Stephen Hawking funeral to take place in Cambridge
02 April, 2018, 00:36
Up to 500 relatives, friends and colleagues are expected to attend the service this afternoon at Great St Mary's church. Thousands of people lined the streets outside the Great St Mary's Church to pay respect for someone they say wasn't just a great scientist, but a great man.
Hundreds of admirers of the physicist, who died on March 14, gathered outside the private service, applauding as the coffin, carried by pallbearers from the university, was taken into the church.
Further, the church bells were tolled 76 times, representing each year of his brilliant life.
The flags of Gonville and Caius College, Cambridge, Trinity Hall, Cambridge and University College, Oxford are flying at half-mast in honour of Prof Hawking.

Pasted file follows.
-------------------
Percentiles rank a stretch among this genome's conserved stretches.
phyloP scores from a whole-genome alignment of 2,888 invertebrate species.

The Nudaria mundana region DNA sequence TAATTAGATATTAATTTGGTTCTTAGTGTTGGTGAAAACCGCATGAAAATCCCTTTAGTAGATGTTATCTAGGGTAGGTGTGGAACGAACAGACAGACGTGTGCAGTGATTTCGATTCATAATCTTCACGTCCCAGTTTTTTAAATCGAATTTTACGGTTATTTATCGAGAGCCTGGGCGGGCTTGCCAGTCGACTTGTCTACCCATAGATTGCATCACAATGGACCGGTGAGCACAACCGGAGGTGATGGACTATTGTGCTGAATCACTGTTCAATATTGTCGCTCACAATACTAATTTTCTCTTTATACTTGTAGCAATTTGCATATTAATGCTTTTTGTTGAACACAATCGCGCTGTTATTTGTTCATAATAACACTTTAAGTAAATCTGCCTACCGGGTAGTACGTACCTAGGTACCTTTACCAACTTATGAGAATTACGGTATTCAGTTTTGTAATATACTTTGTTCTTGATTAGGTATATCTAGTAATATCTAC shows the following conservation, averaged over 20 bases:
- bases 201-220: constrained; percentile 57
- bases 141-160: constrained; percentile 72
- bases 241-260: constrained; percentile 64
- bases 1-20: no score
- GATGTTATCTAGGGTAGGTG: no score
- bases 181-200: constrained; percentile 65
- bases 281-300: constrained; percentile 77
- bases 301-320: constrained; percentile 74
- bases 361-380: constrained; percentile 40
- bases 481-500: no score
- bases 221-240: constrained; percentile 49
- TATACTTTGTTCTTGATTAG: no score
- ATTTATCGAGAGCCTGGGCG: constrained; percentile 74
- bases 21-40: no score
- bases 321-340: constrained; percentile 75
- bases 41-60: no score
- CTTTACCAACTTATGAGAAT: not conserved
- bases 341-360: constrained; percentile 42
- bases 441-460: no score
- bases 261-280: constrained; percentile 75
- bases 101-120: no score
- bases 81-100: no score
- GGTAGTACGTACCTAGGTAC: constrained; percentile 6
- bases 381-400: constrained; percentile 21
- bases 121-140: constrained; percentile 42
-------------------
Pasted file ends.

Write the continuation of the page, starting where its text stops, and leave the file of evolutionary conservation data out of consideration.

He was diagnosed with motor neurone disease aged 21 and defied predictions that he would only live for a few years, although his rare condition - amyotrophic lateral sclerosis (ALS) - gradually robbed him of his mobility.
Eulogies were delivered by RobertHawking, Prof Hawking's eldest child, and Professor Fay Dowker, a former student of Prof Hawking.
In a statement, Prof Hawking's children Lucy, Robert and Tim said: "On behalf of our whole family we want to express our huge gratitude to all the wonderful tributes to our father and to those who have sent us messages of condolence".
Today, his coffin was driven via a hearse through Cambridge, topped with white "Universe" lilies and white "Polar Star" roses.
As seen in video footage, his coffin was decorated with a handsome arrangement of white lilies, representing the universe that was such a big part of Hawking's life and research.
"For this reason, we have made a decision to hold his funeral in the city that he loved so much and which loved him".
The church where Saturday's private funeral service was held is near to Gonville and Caius College.
His ashes will be interred at London's Westminster Abbey alongside some of history's greatest scientists, including Isaac Newton and Charles Darwin.